> > the purpose of holding a sword--they don't hold up the pantaloons
                                            of
                                            > > the wearers (those are most often tied to the brais or to the
                                            > > doublet).
                                            > That is correct. The problem is that various members of the
                                            chivalry
                                            > have
                                            > adopted a wide range of more or less white thingies that go around
                                            their
                                            > waist.
                                            > > Um, actually, they could. They may not be taken seriously, but
                                            they
                                            > > could claim to be a samurai. If they acquired a sword, they
                                            could go
                                            > > become a low-ranking ashigaru. Poof, you're a samurai. It was
                                            later
                                            > > that this was clamped down in a rigid hierarchy.
                                            > Historically, it all depended on when you are talking about. There
                                            was
                                            > a famous "sword hunt" during the late sixteenth century. Basically,
                                            it
                                            > really depended upon the economics of soldiers at the time.
                                            > > Personally, I tend to believe that most people can tell the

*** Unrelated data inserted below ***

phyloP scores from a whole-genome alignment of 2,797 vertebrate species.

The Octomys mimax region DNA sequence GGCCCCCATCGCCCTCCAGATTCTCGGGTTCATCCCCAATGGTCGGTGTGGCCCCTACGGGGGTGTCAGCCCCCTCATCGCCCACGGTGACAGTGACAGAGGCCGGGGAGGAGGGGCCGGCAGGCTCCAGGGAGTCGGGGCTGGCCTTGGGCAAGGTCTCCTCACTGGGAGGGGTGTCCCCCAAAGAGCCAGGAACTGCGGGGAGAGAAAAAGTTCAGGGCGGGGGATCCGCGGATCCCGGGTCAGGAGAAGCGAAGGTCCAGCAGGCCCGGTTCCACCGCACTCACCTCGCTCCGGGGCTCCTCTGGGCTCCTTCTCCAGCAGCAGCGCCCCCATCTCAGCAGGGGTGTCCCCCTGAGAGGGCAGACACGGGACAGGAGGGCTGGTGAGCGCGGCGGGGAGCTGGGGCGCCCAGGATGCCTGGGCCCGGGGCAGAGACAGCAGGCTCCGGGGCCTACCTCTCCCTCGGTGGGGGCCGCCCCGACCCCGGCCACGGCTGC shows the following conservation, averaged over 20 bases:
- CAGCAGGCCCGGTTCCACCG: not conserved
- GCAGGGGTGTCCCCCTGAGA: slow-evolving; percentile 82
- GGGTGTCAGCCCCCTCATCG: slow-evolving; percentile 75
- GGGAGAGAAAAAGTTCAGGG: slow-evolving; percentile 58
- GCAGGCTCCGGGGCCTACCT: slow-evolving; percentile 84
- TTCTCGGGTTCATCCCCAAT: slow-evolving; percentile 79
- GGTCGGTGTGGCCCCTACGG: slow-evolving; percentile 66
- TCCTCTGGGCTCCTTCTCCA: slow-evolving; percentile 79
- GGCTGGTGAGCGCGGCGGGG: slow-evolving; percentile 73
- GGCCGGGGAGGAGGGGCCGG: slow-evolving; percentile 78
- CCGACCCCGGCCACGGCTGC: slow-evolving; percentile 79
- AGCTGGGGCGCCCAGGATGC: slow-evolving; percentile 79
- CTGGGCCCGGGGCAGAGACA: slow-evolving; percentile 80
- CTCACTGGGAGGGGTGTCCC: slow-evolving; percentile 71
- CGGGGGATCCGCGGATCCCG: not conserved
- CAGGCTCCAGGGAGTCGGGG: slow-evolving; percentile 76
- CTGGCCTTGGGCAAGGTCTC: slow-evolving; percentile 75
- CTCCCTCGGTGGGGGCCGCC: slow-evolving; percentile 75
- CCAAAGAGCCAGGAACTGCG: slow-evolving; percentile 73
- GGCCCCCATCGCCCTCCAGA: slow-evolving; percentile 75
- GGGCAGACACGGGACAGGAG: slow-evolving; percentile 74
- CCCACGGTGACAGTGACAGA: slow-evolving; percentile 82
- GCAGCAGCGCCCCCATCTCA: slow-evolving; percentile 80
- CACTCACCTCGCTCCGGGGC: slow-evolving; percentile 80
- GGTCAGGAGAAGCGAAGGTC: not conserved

difference
                                            > > between a formal Japanese outfit and an SCA knight, and can tell
                                            that
                                            > > the Japanese person isn't trying to be a knight in the same way we
                                            > > know that the person in a monk's habit isn't trying to say he's a
                                            > > knight--
                                            > I wish that this were uniformly true. I do however know at least one
                                            > Japanese knight who is rather protective of the white belt. However,
                                            > his take on a white belt for his personal use, while made of cloth,
                                            is
                                            > a big mucking thing which does not at all look like a part of his
                                            > hakama.
                                            >
                                            > Your Humble Servant
                                            > Solveig Throndardottir
                                            > Amateur Scholar
                                            >
                                            >
                                            >
                                            >
                                            >
                                            >
                                            > [Non-text portions of this message have been removed]
                                            >